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Federal Employees News Digest : Feb. 11, 2013
Phil Piemonte, Managing Editor E-mail: email@example.com What's Inside44 February 11, 2013 • Vol. 62, No. 28 New appointments draw attention to reformed FLRA Even as agencies reel under looming cuts and possible furloughs, the Federal Labor Relations Authority---overseer of most mechanisms that govern and adju- dicate fair pay and benefits for federal employees---continues to remake itself as several top members prepare to retain their seats under President Obama's sec- ond administration. The FLRA's leadership---or "decisional authority"---usually comprises three presi- dentially appointed members, including one who also serves as the chairman. All three members sit for five-year terms, and direct the agency's more than 100 employ- ees, as well as function as the final word on the labor-management cases over issues of representation, arbitration, negotiability and unfair labor practices that are referred by components of the agency. President Obama in December chose to reappoint two of the three FLRA members whose terms were ending---member Ernie DuBester and FLRA Chairman Carol Waller Pope. More recently, DuBester, who will serve as chairman until Pope is confirmed, also appointed Sarah W. Spooner as executive administrator. Spooner's recent trajectory took her from her position as counsel for regulatory and external affairs to become acting executive administrator. Flra—then and now In 1978, Congress passed the Civil Service Reform Act, and the FLRA was cre- ated to govern non-postal federal employ- ees and their rights to organize, bargain collectively, and---as the agency website puts it---"to participate through labor organizations of their choice in decisions affecting their working lives." The agency oversees the Office of the General Counsel, the Federal Service Impasses Panel and the Office of Administrative Law Judges. The FLRA and its components are spread among seven regional offices that handle roughly 4,000 cases a year. Through those offices, FLRA ultimately administers labor-management relations for 2.1 million non-postal federal employees worldwide--- about 1.2 million of whom are union- represented in 2,200 bargaining units. The agency also serves as an "hon- est broker" in situations where feds are selecting a new organization to represent them. Most recently, for example, FLRA in 2012 administered the election in which Transportation Security Administration employees voted to choose the American Federation of Government Employees to become their exclusive representative. reforms in place since 2009 Spooner, who will serve as FLRA execu- tive director and chief operating officer, told FEND that in the last three years, "the FLRA has engaged in a process of revital- ization, reinvention, and reengagement." As a longtime career employee of FLRA, Spooner explained that these reforms had Food fight APage 1 story in The Washington Post last week about the eating habits of federal workers gave me a brilliant idea about how feds can improve their public image: They could volun- teer---or be required to volunteer---to become guinea pigs for a variety of well- intentioned tests. The Post headline that sparked this inspiration sort of tells it all. It read: "At USDA, a no-fry zone causes a stir; Agency that sets dietary guidelines finds its own workers can be cool to healthful cafeteria fare." The piece, as you might suspect, was both a factual and tongue-in-cheek look at the eating habits of federal workers in several government cafeterias. They included those at the Departments of Agriculture, Energy and State and at the Executive Office Building, which is part of the White House. Favorites in many cafeterias included anything fried---espe- cially chicken, catfish (who knew?) and french fries. The article noted that the government has hired a firm to supply food, healthy food that is, to civil servants. It was clear, at least from the employees' eating habits as reported by the newspaper, that some of the people who set those eat-this- don't-eat-that nutritional guidelines for INSIGHT BY MIKE CAUSEY continued on page 2 For more news...see Federal Daily at www.FederalDaily.com • Obama calls on Congress to act 3 • In Brief 4 • Rulings Roundup 6 • Informed Investor 7 • Federal Benefits Q&A 8 continued on page 3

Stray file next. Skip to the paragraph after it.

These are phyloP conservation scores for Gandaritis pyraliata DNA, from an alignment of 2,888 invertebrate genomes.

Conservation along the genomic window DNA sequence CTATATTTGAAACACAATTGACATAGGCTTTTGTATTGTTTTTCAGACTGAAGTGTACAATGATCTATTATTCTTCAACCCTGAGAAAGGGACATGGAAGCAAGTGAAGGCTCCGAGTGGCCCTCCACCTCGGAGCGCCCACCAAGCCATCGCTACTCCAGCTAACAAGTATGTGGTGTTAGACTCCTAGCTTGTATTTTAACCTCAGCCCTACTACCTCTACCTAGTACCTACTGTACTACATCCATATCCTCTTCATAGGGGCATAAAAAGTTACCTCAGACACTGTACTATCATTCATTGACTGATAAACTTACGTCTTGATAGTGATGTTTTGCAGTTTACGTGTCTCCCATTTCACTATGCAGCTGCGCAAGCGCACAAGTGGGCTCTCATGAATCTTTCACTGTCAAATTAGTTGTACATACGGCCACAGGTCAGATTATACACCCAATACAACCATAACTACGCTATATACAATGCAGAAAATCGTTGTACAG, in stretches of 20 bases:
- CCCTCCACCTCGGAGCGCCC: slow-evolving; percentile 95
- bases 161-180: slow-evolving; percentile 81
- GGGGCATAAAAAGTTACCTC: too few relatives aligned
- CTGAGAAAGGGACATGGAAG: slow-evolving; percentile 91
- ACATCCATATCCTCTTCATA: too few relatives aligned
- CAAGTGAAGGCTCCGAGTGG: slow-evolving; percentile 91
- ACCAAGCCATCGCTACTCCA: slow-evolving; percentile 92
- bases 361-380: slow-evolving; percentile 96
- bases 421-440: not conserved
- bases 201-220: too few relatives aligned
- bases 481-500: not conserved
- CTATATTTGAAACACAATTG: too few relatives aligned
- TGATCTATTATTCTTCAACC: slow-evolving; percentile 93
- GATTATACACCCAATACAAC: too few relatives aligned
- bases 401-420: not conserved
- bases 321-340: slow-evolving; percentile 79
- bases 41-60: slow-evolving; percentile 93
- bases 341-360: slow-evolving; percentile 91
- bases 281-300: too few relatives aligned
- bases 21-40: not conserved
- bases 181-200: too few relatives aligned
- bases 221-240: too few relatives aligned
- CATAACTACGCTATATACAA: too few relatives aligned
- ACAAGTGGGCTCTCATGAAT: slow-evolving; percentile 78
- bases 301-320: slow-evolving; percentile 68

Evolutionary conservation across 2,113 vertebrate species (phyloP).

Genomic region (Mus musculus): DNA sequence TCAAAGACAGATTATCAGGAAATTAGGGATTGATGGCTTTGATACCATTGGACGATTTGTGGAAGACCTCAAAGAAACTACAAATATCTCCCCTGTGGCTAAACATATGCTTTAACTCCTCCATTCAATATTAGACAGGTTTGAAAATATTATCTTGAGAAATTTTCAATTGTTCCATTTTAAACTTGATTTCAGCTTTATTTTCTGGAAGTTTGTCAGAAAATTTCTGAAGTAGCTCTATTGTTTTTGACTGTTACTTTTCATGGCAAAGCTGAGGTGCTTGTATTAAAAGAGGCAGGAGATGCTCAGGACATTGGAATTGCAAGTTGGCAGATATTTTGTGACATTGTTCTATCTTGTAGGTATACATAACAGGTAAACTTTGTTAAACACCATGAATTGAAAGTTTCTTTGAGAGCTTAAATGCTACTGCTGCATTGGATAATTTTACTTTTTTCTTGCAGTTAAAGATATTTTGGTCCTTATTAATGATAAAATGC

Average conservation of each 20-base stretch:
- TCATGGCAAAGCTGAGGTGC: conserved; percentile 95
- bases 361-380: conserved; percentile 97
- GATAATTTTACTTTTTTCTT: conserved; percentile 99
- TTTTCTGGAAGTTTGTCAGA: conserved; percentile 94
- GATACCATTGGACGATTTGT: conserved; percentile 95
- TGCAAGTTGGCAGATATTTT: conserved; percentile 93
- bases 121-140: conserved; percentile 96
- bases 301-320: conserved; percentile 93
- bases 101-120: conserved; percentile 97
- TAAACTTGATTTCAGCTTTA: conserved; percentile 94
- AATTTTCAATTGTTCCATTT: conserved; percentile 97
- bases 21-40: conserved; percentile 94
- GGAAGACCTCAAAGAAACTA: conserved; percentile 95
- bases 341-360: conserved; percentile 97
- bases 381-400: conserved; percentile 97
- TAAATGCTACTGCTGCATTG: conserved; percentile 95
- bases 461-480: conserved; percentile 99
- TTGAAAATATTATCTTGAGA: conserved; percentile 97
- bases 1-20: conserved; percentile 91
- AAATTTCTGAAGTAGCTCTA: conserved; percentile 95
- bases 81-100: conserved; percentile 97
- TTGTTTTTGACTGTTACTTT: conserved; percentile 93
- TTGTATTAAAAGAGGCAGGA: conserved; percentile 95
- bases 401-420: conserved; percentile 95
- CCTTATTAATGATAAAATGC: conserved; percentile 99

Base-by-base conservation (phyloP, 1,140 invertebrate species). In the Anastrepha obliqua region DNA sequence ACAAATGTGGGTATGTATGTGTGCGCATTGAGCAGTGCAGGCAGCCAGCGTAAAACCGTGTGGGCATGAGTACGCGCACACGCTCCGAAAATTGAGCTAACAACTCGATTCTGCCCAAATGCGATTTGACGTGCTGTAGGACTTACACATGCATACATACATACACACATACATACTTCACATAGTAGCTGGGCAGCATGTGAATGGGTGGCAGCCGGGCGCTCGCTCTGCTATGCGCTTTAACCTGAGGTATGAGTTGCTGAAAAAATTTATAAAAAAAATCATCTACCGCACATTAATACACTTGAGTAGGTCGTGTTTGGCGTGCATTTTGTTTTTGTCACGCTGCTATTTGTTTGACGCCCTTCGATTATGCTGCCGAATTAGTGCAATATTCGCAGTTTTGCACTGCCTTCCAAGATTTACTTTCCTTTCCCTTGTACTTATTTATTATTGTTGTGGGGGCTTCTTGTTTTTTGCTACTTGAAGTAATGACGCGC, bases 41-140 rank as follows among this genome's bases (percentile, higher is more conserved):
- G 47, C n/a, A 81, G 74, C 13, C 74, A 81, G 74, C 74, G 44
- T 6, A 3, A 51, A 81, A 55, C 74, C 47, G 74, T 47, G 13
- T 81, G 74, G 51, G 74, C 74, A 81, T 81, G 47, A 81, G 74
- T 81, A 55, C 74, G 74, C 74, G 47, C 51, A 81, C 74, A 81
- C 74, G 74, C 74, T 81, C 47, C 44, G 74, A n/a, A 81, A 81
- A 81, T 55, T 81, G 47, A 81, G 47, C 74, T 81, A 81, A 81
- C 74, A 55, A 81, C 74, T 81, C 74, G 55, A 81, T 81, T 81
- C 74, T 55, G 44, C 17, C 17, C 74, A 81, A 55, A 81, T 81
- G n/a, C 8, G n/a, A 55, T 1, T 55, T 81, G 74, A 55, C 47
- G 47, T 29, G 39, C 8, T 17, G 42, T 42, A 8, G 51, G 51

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Feb. 18, 2013